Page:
Hospice Care and Alzheimer’s Disease

What is hospice care?

Hospice is a special way of caring for people who are terminally ill, and for their family. This care includes physical care and counseling. Hospice provides palliative or comfort care for an individual at the end-of-life. The primary purpose of hospice care is to manage the pain and other symptoms of the terminal illness, rather than provide treatment for the illness.

How does my loved one become eligible to receive hospice under Medicare?

Medicare covers hospice care if:

  • Your loved one has Medicare Part A;
  • Their physician and a hospice medical director certifies that they are terminally ill, that is, their life expectancy is six months or less, if the illness runs its normal course; and,
  • They choose or elect to receive hospice care and gives up (waives) the right for Medicare to pay for any other services to treat the terminal illness. Instead, Medicare pays the hospice and any related physician expenses. Medicare will continue to pay for your loved one’s care for any services not related to the terminal illness.

Are there guidelines to determine if someone with Alzheimer’s disease is terminally ill?

The National Hospice and Palliative Care Organization has published guidelines to help identify which dementia patients are likely to have a prognosis of six months or less, if the disease runs its normal course. Remember, these are only guidelines to assist doctors in determining whether a patient may be appropriate for hospice care. Some Medicare contractors, that are responsible for paying the hospice claims, have specific rules for payment of hospice for dementia patients.  Some of the criteria that may determine a person’s eligibility:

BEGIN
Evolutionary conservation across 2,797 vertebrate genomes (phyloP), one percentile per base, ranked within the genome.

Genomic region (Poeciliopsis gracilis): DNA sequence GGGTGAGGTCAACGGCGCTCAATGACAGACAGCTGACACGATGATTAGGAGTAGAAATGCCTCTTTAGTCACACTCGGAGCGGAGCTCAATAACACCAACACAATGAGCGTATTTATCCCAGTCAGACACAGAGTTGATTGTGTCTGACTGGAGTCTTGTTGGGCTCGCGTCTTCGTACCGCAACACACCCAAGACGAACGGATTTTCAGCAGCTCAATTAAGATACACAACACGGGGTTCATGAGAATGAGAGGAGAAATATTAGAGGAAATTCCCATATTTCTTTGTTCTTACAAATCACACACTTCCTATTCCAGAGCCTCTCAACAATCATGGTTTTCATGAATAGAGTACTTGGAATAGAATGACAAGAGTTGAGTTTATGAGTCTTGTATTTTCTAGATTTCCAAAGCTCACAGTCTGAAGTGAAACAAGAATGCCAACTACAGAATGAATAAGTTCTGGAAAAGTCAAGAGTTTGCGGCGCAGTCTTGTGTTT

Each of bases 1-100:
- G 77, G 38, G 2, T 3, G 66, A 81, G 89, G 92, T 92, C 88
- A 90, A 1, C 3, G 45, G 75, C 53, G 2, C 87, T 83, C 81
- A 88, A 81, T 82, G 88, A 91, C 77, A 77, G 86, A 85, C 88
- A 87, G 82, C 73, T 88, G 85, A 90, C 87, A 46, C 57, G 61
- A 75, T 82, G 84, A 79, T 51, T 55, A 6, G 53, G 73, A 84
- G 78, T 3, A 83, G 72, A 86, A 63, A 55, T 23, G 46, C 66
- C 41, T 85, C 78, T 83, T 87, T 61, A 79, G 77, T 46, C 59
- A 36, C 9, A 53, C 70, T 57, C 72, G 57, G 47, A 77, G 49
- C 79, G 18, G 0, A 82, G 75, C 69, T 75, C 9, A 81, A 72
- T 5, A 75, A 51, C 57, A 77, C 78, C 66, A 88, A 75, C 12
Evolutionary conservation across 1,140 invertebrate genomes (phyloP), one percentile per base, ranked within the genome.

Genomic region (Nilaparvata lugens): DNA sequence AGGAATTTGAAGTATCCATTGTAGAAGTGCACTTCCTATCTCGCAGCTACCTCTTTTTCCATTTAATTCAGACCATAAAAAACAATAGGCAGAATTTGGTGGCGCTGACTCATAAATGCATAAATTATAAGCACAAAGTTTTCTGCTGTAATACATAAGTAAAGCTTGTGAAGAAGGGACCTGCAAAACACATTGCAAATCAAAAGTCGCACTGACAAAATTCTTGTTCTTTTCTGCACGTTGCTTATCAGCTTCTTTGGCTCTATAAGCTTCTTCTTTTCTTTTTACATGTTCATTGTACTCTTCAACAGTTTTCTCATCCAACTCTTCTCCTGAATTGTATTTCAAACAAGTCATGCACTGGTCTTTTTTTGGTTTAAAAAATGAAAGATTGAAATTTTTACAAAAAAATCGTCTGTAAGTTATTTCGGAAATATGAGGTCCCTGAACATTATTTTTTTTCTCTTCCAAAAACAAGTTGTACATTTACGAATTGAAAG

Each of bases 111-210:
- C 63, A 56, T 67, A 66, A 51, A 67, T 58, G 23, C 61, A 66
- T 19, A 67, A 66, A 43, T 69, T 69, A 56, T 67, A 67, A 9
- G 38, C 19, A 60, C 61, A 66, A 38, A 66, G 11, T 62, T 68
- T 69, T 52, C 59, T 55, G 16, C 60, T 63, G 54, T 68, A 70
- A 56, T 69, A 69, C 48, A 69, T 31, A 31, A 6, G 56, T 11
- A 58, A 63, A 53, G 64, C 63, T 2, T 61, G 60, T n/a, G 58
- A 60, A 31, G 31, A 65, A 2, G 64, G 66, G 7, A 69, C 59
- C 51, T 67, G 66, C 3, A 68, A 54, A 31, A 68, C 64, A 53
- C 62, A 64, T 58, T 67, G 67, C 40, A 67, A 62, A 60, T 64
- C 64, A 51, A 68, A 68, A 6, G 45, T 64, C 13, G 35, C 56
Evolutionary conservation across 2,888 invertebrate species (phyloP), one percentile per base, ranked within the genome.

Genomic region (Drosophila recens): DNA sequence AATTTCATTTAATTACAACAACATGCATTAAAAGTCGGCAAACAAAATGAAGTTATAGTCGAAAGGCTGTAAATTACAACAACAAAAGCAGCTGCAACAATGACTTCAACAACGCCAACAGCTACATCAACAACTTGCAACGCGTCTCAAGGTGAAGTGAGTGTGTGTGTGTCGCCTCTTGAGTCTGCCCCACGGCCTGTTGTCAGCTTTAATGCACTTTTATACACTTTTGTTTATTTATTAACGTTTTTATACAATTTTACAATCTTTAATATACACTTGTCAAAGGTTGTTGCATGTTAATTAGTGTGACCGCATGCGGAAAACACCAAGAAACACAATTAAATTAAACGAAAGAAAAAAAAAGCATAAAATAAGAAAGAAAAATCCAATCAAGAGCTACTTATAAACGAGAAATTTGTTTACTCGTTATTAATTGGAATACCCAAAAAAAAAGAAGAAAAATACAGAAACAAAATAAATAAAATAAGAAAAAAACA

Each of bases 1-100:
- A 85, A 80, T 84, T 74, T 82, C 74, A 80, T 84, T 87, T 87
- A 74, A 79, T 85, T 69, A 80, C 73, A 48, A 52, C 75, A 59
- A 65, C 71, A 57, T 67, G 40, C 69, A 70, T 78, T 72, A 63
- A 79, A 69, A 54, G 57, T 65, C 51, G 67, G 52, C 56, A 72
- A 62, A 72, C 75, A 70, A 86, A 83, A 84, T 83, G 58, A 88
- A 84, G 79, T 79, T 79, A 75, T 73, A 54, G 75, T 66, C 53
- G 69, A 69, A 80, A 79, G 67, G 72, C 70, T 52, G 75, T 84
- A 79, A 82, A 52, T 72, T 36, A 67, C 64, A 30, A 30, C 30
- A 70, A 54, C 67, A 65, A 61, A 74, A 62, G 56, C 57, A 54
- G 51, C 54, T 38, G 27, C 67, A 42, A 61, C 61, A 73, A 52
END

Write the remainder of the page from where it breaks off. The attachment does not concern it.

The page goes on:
• Ability to dress, bathe, and walk without assistance
  • Incontinence
  • Ability to engage in consistently meaningful verbal communication
  • Treatment in the past year for one or more of the following: aspiration pneumonia, UTI, septicemia, pressure ulcers, fever (recurrent after antibiotics), unintentional weight loss, low serum albumin.

What services can my loved one receive from a hospice under Medicare?

Under the hospice benefit, Medicare will pay for your loved one’s:

  • physician’s services
  • nursing services
  • physical, occupational and speech therapy
  • medical social services
  • home health aide and homemaker services
  • counseling services for your wife and your family
  • short-term inpatient care
  • respite care
  • prescription drugs
  • medical appliances and supplies
  • and bereavement counseling for your family.

Where can my loved one receive these services?

Your loved one can receive hospice care at home, in a free-standing hospice facility, or in a hospital or nursing facility. If your loved one is a resident of a nursing facility, Medicare will only pay for the hospice services provided, not for her room and board.

 What will hospice care cost our family?

There will be no deductibles and only limited coinsurance payments for his hospice services. You will have to pay a percent of the cost of a drug or biological. For respite care, there is a coinsurance payment for each respite care day.

How long can my loved one  receive hospice services?

Your loved one may elect to receive benefits for two periods of 90 days each, and an unlimited number of periods of 60 days each. If at any time they change their mind, they can decide to stop receiving hospice care and immediately begin to receive their other Medicare benefits.

For additional information

  • Centers for Medicare and Medicaid Services: cms.hhs.gov
  • Medicare Web site: www.medicare.gov
  • National Hospice and Palliative Care Organization: www.nhpco.org

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